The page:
Little did I know, what I thought was going to be a routine call turned out to be a life-changing memory.

Cancer, chemo, surgery....death. The only words I could ponder the night that would forever change my outlook on life. It was 9:30 on a Thursday night and I was in Madison, Wisconsin, where I attended college. I had just finished dinner with some close family friends, Beth and Lenny. Beth mentioned that she had spoken to my mother before her trip, and thought we should call to say hello. I ecstatically dialed home to California. Little did I know, what I thought was going to be a routine call turned out to be a life-changing memory. I heard my mom's voice on the other end of the line, stuttering in nervousness. She said, "I've been diagnosed with breast cancer." Everything went blank. I started shaking, the phone dropped on the floor, and tears raced down my face faster than ever before. I could only ask, "why?" What's going to happen now? Is she going to live or die? What felt like a two minute conversation actually lasted an hour, yet I can only remember bits and pieces.

Soon was Thanksgiving break and I was finally going home. As I got off the plane I saw my mom's head peak out of the crowd. Hugging her was the most amazing feeling. I was so relieved to be by her side. I didn't realize I felt so lonely being far away.

I wasn't going to be there to hug her when she needed reassurance, but I realized I could be there for her in my own special way.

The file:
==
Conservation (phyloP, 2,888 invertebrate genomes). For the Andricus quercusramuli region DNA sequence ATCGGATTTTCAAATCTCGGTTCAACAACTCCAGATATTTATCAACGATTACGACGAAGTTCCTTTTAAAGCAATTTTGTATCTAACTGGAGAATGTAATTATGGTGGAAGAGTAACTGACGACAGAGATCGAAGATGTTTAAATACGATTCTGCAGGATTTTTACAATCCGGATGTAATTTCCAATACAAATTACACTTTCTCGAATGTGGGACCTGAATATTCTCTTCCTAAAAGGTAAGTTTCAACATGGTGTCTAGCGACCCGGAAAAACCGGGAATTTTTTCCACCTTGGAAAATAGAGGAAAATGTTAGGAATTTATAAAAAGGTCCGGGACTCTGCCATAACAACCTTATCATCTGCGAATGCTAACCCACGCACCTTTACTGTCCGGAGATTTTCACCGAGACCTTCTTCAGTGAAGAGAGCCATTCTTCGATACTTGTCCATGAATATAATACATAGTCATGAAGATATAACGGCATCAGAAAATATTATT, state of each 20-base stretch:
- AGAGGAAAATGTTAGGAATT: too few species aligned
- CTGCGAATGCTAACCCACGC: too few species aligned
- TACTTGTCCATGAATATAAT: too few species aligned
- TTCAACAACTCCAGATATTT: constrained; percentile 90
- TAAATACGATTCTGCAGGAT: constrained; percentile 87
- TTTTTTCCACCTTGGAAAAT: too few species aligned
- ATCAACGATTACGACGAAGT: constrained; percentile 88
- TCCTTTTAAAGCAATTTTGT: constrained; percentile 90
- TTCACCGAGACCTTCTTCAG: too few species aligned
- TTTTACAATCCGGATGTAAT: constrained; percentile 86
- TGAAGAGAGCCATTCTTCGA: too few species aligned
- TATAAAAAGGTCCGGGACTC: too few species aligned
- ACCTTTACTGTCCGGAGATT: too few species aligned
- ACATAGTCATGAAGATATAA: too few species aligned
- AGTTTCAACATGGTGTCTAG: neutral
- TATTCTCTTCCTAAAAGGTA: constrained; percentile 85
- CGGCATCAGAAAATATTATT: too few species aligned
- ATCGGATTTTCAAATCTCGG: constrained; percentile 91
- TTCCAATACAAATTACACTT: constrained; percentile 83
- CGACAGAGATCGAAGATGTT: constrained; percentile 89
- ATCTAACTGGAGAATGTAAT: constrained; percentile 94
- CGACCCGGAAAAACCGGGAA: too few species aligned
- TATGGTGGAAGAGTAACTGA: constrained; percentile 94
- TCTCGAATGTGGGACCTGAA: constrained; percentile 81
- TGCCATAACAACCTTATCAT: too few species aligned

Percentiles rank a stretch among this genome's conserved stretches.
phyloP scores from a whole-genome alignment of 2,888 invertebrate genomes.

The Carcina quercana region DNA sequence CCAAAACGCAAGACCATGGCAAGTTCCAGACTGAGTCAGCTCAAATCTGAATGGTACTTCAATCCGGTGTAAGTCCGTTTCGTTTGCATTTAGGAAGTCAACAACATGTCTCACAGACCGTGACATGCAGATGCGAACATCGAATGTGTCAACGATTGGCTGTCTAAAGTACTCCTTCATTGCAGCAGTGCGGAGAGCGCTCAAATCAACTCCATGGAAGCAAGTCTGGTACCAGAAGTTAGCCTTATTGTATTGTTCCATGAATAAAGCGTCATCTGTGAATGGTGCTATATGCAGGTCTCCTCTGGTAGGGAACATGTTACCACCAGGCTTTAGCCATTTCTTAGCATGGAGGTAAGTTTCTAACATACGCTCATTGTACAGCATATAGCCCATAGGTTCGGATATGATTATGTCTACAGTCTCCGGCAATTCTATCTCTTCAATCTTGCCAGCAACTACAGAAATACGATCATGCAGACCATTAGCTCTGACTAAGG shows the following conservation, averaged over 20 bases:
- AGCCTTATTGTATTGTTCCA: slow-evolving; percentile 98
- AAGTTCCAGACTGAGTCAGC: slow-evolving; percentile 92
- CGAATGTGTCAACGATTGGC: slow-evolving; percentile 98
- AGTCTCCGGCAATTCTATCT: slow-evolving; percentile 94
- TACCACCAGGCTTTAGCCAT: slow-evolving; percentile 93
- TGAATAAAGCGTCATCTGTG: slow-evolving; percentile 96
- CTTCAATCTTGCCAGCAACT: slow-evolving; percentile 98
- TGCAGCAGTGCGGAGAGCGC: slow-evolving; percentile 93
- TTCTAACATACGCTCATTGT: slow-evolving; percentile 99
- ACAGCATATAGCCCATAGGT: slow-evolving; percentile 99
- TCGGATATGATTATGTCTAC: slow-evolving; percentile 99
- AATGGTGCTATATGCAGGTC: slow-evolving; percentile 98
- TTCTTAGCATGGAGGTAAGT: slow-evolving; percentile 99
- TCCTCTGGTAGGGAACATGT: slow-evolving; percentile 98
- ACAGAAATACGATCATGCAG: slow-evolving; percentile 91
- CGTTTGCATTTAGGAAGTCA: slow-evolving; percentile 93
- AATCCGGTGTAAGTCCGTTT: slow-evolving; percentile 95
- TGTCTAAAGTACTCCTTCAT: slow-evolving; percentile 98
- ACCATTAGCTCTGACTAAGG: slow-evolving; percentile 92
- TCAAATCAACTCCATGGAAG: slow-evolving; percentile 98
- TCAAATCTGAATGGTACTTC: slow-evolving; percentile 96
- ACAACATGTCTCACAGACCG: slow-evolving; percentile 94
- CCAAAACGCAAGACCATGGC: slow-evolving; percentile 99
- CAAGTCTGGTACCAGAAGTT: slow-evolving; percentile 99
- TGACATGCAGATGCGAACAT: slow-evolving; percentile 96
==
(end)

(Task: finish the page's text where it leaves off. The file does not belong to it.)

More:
The time spent with my mom was really special, and my family's bond grew stronger. The only hard part of being home was waking up in the morning and realizing it was a day closer to my departure. It was painful to leave my mother, because the next step to her recovery was chemotherapy. I wasn't going to be there to hug her when she needed reassurance, but I realized I could be there for her in my own special way. I could call her to tell her I love her, listen to her feelings, and distract her from the cancer by simply telling her about my days. My voice was the stronghold supporting her even from this extreme distance.

Being far from my mother in her time of need was the hardest thing I had to do, but sticking it out and making the most of my life proved my strength. Watching the woman who took care of me become so frail and helpless from such a great distance has broken my heart, glued it together, and made it stronger.

My mother withstood a mastectomy, chemotherapy, and radiation. Six years have passed, and she is healthier than ever. I know she will be all right. Her lessons of strength have made me realize that while love does not heal all wounds, it does make them easier to deal with.

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